The Five Reasons Why Startups Succeed, According to a Legendary Investor Bill Gross.
And our own insights why startups succeed.
According to Bill Gross’ TED talk, here are the five reasons why startups succeed, in order of least to greatest importance.
5. They Have Funding
“First mover advantage doesn’t go to the company that starts up, it goes to the company that scales up.” — Reid Hoffman, entrepreneur and investor
Surprisingly, having funding is the least important factor in startup success. Think about that next time you’re developing a pitch deck. If you can show that you’re getting traction and your user base is growing fast, finding money will be easy. Most startups stay underfunded either because they don’t show a decent growth rate, or because they deliberately chose to not take investor money.
4. They Have a Business Model
“Be so good they can’t ignore you.” — Steve Martin, comedian
It’s also surprising that having a business model is the second least important factor in startup success. You need to have some form of a business model when you establish your startup, though it’s good to know that it’s fine to change and develop it once you see that your product is wanted and needed by customers. Marketing and sales take precedence.
3.They Have Unique Ideas
“Don’t let people tell you your ideas are stupid.” — Dennis Crowley, entrepreneur
“Ideas are worth nothing.” You’ve probably heard someone say something along those lines before. I actually don’t believe that the notion is true. You need to have an idea and a vision to get started. You need to solve people’s problems, you need to have domain knowledge, and you need to come up with a solution that no one has previously come up with before — or, at least, improve on an existing solution.
Like in the fashion world, some ideas are trendier now than others. For example, fifteen years ago, people were approaching me wanting to build social networks. Ten years ago, everyone was building SaaS apps to automate workflows. Five years ago, the blockchain craze began — and everyone and their dog were disrupting their industries with blockchain. Just remember that your idea has to be different, especially if it’s following a trend. It has to be unique to you in one way or another because you can’t just mimic what other people are doing and expect to succeed.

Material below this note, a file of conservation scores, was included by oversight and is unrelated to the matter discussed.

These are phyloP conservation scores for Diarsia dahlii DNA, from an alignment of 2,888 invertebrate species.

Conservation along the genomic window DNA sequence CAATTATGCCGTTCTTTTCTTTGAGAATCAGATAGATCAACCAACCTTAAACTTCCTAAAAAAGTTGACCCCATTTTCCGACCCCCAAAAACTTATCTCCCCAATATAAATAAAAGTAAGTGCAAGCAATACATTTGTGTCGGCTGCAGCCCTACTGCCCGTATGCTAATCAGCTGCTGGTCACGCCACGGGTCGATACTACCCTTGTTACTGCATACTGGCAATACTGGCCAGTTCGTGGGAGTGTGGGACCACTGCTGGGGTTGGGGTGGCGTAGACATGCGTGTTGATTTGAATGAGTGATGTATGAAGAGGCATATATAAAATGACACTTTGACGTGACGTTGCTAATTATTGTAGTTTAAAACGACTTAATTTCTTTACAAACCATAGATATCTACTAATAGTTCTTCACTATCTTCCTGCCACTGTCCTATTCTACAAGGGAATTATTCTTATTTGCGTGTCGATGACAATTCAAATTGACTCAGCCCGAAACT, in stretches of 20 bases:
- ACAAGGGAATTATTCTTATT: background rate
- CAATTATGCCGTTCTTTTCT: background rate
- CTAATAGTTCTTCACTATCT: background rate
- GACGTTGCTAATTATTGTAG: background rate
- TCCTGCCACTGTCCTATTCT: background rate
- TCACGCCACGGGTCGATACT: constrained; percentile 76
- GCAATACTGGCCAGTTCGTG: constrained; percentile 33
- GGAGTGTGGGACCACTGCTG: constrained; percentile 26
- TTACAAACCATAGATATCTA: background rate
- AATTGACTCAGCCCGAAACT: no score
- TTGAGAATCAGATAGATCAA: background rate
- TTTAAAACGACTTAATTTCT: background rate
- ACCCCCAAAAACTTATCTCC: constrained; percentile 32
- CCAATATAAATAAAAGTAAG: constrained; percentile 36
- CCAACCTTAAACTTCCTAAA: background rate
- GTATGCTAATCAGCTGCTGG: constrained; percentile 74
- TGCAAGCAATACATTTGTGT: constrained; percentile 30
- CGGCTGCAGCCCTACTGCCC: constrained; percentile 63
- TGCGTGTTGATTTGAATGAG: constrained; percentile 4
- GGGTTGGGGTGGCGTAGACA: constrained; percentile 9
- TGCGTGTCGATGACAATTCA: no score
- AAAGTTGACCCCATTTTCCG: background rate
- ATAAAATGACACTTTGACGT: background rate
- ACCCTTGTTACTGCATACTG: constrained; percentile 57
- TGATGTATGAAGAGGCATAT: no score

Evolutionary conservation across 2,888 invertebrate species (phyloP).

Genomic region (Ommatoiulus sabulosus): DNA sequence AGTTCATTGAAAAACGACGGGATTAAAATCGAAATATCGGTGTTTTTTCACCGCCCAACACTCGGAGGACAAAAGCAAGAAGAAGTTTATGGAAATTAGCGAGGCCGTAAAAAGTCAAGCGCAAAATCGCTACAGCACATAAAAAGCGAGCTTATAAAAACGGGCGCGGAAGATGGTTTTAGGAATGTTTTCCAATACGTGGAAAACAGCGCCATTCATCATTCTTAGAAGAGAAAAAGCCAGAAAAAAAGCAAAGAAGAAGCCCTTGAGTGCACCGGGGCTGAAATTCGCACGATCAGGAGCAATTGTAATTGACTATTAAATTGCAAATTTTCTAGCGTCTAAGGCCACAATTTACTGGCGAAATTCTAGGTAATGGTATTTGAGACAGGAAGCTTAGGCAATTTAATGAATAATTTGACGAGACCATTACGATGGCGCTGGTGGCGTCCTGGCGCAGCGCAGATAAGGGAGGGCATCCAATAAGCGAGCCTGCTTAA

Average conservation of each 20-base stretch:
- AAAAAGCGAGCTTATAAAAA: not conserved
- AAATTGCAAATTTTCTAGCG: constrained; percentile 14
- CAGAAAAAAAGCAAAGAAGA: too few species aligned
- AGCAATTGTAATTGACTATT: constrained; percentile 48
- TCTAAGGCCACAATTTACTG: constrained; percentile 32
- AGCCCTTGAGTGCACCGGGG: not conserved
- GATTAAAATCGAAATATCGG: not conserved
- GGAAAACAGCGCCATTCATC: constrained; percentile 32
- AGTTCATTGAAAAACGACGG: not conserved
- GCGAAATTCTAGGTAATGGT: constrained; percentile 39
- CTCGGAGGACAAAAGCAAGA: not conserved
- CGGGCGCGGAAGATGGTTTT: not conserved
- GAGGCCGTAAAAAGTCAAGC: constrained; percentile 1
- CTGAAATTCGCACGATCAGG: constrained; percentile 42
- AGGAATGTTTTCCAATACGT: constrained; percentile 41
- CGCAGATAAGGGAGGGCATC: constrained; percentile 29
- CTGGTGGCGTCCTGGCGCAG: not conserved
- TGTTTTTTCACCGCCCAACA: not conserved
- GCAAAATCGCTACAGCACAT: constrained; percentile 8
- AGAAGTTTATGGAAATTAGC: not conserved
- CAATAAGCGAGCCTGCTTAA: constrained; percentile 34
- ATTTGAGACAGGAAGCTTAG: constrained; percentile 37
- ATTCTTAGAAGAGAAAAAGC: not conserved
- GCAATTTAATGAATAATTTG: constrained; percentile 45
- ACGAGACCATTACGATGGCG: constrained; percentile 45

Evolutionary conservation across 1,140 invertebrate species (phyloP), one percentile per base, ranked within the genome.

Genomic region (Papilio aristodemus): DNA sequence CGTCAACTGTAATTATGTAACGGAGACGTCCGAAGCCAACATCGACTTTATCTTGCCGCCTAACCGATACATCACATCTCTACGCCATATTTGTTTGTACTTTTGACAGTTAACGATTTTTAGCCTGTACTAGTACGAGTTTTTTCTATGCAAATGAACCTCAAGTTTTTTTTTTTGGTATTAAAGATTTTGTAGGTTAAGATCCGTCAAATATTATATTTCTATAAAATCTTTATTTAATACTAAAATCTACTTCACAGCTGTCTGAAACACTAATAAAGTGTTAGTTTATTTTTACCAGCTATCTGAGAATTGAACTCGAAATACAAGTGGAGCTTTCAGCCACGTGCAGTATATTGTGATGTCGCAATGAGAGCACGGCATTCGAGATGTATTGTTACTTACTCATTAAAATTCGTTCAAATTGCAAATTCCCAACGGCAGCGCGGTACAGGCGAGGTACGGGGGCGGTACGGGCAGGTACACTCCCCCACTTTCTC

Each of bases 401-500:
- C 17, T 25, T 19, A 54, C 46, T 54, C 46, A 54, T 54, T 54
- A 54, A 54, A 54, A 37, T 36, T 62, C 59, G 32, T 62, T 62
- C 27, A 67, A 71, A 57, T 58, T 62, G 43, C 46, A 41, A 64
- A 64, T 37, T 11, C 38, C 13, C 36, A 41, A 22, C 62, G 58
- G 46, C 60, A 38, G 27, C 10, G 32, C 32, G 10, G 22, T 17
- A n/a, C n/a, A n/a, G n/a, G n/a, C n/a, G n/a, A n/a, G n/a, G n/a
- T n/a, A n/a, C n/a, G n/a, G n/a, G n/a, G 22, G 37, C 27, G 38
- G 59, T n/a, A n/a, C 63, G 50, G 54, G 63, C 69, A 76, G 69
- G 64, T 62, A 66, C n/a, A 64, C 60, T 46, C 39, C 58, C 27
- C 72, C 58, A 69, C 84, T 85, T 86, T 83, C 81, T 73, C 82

2. They Execute Their Ideas with the Power of Teamwork
“Execution is everything.” — Chris Sacca, investor
Ideas are great, but everyone has them, and only a few people actually begin working on them. An even smaller percentage of people bring their ideas to life. That’s because execution is hard. We don’t always have a step-by-step guide on how to execute our ideas. Often, execution is an experiment, full of trial and error and failures and roadblocks.
Having a great team can help you execute your ideas effectively. But building a team that can work as a single organism is yet another challenge. Sustaining this team, keeping them motivated to continue, giving them hope and a reason to go to work every day…it’s not always simple or easy.
I’ve seen teams fall apart during their product launch in spite of having worked together for years. I’ve seen teams fall apart a few months after they experienced success because some team members were just in it for the money. But I’ve also seen teams that have worked together for more than a decade and remained strong throughout their time together. This is the type of team you want. A team you can trust. To earn that trust, though, you need to be a good leader and set a positive example to ensure accountability and motivation.
1. They Have Good Timing
“Everybody has a plan until they get punched in the face.” — Mike Tyson, boxer
I thought the main reason that startups succeed had to do with execution. But according to Bill, it’s having good timing. Forty-two percent of the difference between success and failure has to do with launching a product when the market wants it.
Personally, I believe there’s no such thing as a saturated market because you can always find a blue ocean and sell your product to a niche audience. For example, when the PC market became saturated, Apple started selling a different kind of computer and succeeded wildly at it.
A lot of companies launch their products to markets that have no idea about the problem in the first place, which typically ends in disaster. When Microsoft created Zune, they (and other competing companies) spent millions of dollars trying to educate people about why they should switch from using CD players to portable MP3 players. Apple was smart. They understood the concept of having good timing. They started marketing iPods when the market already knew about MP3 players, capitalizing on the efforts of others.
To be honest with you, I can boil it down to THREE:
- TIMING, TIMING, TIMING
- EXECUTION OF THE IDEA A WITH A GREAT TEAM(WORK)
- HAVING A GREAT LEADERSHIP!
The rest is bullshit!